A poplar has fallen across the path,
and as I climb over I say out loud:
I'm engaged to be married.

The last time I said those words
was 1968 and I was twenty, green and
leafy. From my path I hear a thrush

tut-tut from the hawthorn, squirrel
scream in the beech. That marriage
did not last. He left. Now my path

breaks out of the woods, enters
a high meadow full of buttercups, and
I remember a hike in the Rockies years ago,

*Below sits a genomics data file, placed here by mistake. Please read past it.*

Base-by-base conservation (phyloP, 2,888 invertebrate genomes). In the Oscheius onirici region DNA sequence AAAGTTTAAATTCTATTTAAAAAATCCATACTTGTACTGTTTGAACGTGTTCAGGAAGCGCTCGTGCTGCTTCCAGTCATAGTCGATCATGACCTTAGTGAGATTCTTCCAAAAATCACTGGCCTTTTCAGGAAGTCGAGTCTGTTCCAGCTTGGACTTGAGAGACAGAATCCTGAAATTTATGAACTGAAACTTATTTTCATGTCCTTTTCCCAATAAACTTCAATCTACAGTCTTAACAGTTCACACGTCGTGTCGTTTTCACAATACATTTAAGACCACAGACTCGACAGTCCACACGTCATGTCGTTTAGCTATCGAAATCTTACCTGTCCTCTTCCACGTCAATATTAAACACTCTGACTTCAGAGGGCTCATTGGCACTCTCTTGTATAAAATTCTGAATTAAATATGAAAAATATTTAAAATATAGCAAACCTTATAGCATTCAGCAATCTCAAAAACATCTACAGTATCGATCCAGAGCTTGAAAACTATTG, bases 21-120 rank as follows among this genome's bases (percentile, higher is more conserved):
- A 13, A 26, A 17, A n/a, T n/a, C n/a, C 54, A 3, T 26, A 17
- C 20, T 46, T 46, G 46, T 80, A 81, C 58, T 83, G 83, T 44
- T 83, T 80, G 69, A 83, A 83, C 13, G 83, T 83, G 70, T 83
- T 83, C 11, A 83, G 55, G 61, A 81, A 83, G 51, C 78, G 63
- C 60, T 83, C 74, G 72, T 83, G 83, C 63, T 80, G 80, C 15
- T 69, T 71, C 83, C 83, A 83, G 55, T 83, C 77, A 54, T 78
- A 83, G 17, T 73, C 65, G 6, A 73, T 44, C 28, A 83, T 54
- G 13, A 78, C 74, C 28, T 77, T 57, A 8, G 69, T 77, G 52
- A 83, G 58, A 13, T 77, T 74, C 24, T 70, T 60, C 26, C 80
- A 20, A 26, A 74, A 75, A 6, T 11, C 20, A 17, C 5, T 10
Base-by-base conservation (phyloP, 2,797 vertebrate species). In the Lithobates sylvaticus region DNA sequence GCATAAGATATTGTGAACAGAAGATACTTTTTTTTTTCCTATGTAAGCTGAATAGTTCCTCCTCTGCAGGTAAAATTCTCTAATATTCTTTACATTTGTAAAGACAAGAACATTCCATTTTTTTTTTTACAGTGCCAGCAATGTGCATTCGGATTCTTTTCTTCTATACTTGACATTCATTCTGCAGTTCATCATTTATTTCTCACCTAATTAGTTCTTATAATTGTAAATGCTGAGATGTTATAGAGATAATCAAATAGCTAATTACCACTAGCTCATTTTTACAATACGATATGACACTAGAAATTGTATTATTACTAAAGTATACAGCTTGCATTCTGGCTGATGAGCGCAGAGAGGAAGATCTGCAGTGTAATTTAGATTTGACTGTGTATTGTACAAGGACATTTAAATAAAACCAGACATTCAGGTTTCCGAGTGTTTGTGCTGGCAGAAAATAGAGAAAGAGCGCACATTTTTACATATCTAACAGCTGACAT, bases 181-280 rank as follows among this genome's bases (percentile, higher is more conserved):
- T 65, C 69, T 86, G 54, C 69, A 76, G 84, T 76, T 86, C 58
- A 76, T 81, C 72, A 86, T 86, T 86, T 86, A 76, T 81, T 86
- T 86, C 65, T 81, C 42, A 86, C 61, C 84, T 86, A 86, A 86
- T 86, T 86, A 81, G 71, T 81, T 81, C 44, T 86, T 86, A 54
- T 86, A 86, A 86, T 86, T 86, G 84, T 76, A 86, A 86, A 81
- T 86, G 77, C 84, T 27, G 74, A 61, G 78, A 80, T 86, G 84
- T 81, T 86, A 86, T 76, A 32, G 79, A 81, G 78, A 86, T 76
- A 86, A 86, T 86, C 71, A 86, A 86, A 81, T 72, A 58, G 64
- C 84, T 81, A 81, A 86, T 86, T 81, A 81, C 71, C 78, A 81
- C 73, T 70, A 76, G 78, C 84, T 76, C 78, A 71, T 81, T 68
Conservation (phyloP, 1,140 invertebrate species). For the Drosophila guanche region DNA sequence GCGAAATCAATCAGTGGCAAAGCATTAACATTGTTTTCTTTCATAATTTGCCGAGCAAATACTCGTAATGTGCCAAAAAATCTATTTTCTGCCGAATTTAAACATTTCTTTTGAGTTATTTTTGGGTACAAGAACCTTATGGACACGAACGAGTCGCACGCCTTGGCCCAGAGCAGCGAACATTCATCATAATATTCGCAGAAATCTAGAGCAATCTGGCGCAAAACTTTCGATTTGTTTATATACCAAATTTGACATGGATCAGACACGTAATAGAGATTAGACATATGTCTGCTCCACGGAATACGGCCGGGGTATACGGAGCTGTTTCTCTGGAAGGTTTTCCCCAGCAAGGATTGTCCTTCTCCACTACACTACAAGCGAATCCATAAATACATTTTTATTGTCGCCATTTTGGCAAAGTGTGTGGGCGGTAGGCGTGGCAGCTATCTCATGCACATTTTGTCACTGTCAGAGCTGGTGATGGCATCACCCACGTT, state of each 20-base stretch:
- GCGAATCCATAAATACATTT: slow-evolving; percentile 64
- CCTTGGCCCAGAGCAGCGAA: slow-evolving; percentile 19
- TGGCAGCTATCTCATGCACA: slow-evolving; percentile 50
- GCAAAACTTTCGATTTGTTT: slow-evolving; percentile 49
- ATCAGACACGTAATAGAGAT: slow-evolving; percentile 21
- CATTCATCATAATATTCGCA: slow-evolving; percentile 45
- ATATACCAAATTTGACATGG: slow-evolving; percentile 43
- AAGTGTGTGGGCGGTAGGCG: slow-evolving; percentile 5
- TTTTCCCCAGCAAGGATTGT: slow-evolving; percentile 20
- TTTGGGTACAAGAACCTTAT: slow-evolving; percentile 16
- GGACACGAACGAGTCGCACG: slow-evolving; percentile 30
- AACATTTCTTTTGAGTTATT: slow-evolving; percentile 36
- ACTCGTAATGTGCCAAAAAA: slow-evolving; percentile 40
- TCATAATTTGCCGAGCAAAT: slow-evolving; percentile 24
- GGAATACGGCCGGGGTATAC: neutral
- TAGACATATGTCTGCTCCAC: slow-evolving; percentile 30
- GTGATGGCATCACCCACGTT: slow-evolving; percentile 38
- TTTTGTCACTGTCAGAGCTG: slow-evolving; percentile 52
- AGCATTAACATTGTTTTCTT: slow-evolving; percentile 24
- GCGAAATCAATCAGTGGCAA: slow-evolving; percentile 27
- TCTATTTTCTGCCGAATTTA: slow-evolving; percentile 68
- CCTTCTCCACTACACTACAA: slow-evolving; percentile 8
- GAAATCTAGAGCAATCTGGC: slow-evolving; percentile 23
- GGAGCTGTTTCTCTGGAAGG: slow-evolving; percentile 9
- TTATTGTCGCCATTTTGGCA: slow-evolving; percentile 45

suddenly reaching such a meadow, gorged
with purple columbines but air too thin
even then. I slow in my hike now,

look ahead for the car beside the road. To marry again
is what I want in my life, I think,
no I'm quite certain.

 

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